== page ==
4:19pm Oct 9, 2015
4:14pm Oct 9, 2015
5:22pm Oct 8, 2015
Captain enters rarified air among Magpie greats with fourth Copeland
10:58pm Oct 9, 2015
Outstanding season secures North ruckman's first best and fairest award
10:31pm Oct 9, 2015
Swans coach lambasts those who attacked Adam Goodes this season
9:05pm Oct 9, 2015
MOST arguments about the greatest centre half-forward of all time come down to two members of the Australian Football Hall of Fame: Richmond champion Royce Hart and North Melbourne superstar Wayne Carey.
In a 'Team of the TV Era', published in Heart of the Game: 45 years of football on television in 2001, Carey won the prized post and Hart was relegated to the bench.
But the Tigers who shared four premierships with Hart between 1967 and '74 have very different thoughts. "In my opinion, Royce Hart is the greatest centre half-forward the game has seen," Hart's former teammate Kevin Bartlett wrote in KB: A life in football.
Before this week, there were already plenty of reasons why Bartlett could claim to being right. Hart's four flags with the Tigers - two of them as captain - were just the start. He also won two best and fairest awards, was the club's leading goalkicker twice and was selected in the VFL/AFL, Richmond and Tasmanian teams of the century.
Now, Hart's elevation to 'Legend' status at the Australian Football Hall of Fame induction dinner in Canberra on Tuesday has given his supporters even more evidence.
"I feel greatly honoured and privileged," Hart told AFL.com.au. "On an individual basis it's probably the highest you can get. But I still say that winning premierships is the main thing, because football's a team game and that's the ultimate."
There are many legendary tales about Hart, who was born in Hobart and began his footy career with Clarence, and none are more famous than the one about how Richmond recruited him.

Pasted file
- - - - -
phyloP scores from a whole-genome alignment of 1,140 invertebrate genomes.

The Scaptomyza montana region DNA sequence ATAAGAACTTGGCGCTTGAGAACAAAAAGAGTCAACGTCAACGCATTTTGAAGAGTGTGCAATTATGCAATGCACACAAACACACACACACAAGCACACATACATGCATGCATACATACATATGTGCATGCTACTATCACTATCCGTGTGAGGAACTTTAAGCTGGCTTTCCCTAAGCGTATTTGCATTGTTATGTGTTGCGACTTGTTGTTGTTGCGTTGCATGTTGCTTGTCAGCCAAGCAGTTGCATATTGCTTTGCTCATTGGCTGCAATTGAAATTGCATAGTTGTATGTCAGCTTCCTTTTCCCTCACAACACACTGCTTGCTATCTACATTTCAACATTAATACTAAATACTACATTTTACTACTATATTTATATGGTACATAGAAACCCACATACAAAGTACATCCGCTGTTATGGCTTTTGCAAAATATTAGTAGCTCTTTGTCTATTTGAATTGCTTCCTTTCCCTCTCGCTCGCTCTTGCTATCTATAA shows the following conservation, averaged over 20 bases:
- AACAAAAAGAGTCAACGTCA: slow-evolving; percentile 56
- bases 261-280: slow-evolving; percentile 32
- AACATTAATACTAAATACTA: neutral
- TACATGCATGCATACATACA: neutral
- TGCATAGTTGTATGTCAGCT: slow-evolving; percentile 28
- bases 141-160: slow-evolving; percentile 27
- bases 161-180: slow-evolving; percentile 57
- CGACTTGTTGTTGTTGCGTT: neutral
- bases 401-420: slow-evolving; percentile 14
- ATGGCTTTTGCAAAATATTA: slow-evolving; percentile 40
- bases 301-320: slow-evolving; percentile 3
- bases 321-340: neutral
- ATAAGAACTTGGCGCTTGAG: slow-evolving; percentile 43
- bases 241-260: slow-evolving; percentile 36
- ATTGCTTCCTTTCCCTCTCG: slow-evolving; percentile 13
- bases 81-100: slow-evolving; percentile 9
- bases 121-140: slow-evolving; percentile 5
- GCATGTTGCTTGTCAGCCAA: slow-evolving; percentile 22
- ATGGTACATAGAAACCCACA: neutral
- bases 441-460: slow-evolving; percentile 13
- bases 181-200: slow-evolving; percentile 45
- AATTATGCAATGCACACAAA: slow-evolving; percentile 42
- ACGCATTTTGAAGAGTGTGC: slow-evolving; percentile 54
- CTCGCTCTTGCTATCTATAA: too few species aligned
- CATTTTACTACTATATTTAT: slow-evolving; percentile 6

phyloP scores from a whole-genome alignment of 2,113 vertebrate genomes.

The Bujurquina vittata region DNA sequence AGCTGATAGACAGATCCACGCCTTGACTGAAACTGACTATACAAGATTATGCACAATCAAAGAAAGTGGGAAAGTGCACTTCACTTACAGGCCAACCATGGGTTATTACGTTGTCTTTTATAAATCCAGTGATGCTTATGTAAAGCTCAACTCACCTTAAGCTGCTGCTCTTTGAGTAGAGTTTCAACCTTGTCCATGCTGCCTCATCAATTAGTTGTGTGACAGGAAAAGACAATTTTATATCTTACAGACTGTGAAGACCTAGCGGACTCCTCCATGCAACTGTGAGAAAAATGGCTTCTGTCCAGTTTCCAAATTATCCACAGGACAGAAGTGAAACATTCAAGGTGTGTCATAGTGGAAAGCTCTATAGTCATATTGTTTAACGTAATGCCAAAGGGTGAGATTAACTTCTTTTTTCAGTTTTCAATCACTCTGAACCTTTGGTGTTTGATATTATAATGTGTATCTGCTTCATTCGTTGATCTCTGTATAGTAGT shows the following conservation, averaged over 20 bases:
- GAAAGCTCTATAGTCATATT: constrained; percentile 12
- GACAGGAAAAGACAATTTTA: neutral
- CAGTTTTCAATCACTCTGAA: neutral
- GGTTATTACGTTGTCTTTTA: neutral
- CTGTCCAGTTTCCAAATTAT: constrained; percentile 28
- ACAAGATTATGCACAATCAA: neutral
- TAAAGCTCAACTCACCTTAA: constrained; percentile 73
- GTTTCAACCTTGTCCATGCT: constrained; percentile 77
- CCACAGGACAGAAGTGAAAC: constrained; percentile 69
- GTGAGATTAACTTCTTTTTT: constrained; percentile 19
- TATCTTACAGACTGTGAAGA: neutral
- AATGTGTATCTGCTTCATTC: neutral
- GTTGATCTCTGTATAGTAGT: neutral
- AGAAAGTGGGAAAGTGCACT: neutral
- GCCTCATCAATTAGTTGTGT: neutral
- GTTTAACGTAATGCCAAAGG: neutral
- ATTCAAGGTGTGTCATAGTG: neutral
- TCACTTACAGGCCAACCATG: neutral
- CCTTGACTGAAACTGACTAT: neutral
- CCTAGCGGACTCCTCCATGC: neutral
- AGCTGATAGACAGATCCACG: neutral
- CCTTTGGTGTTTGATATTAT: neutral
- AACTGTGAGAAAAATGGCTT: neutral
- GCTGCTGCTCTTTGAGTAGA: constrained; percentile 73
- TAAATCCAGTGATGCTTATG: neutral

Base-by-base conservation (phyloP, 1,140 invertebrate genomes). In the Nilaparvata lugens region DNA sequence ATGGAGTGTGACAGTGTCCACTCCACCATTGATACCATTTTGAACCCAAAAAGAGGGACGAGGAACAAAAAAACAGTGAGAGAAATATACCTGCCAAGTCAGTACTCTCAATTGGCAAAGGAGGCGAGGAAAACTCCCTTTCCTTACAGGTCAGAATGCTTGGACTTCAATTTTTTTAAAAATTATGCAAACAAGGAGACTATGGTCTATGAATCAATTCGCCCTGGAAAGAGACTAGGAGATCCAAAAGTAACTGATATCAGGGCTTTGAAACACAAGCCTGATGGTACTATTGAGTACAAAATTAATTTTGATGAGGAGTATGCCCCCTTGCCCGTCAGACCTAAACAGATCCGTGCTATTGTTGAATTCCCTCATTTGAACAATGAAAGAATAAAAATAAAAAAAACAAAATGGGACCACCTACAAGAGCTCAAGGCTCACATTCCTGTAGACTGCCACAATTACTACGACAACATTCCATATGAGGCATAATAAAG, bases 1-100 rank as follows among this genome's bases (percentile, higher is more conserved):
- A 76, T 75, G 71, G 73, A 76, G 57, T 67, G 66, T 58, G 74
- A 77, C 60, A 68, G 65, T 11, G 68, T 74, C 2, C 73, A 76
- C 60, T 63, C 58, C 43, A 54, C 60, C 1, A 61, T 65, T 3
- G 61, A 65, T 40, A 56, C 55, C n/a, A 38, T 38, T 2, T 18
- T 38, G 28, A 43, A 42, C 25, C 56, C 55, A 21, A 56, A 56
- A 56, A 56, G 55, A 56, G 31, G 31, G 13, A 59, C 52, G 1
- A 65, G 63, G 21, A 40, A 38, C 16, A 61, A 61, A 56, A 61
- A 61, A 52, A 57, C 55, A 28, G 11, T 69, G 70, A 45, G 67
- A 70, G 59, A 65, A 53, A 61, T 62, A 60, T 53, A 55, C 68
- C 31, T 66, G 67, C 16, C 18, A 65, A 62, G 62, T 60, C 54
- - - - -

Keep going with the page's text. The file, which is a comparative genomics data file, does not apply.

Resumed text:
In a meeting with club secretary Graeme Richmond, Hart's mother told the legendary administrator her son would need some new clothes if he was going to get a decent job after moving to Melbourne. Richmond signed Hart for the princely sum of a suit and six shirts.
"There's so much money in the game these days, they'd probably give me a whole clothing factory now," he quipped.
At the age of 19, Hart kicked three goals in his VFL debut for the Tigers against Essendon at the MCG in round one of the 1967 season, and it soon became clear that the Tigers had secured one of the game's great bargains. Seven games into his VFL career, the teenager kicked seven goals for Victoria.
The boy from Tassie's rise to fame was confirmed by his three brilliant performances late in 1967. He kicked six goals against Geelong in the season's final round, then booted another six when Richmond defeated Carlton in the second semi-final. Two weeks later he bagged three vital majors as Richmond won its first premiership in 24 years with a nine-point victory over the Cats.
Hart counts the '67 decider as the game that he looks back upon most fondly.
"There was so much riding on it, with all the supporters, who hadn't witnessed Richmond in a Grand Final for so long, wanting the club to break that drought. For it all to happen in my first year was way beyond my expectations."
By then Richmond's game-plan, devised by four-time premiership coach Tom Hafey, could be summed up as "kick it long to Royce", and that style of play enabled Hart to take countless more great marks during the rest of his career.
Hart was conscripted into the National Service in 1969. He spent the best part of a year with the Royal Australian Artillery in Adelaide, during which he flew back to Melbourne on weekends to play for Richmond. Hart still kicked 31 goals for the season as the Tigers became the first team to win the flag from fourth on the ladder.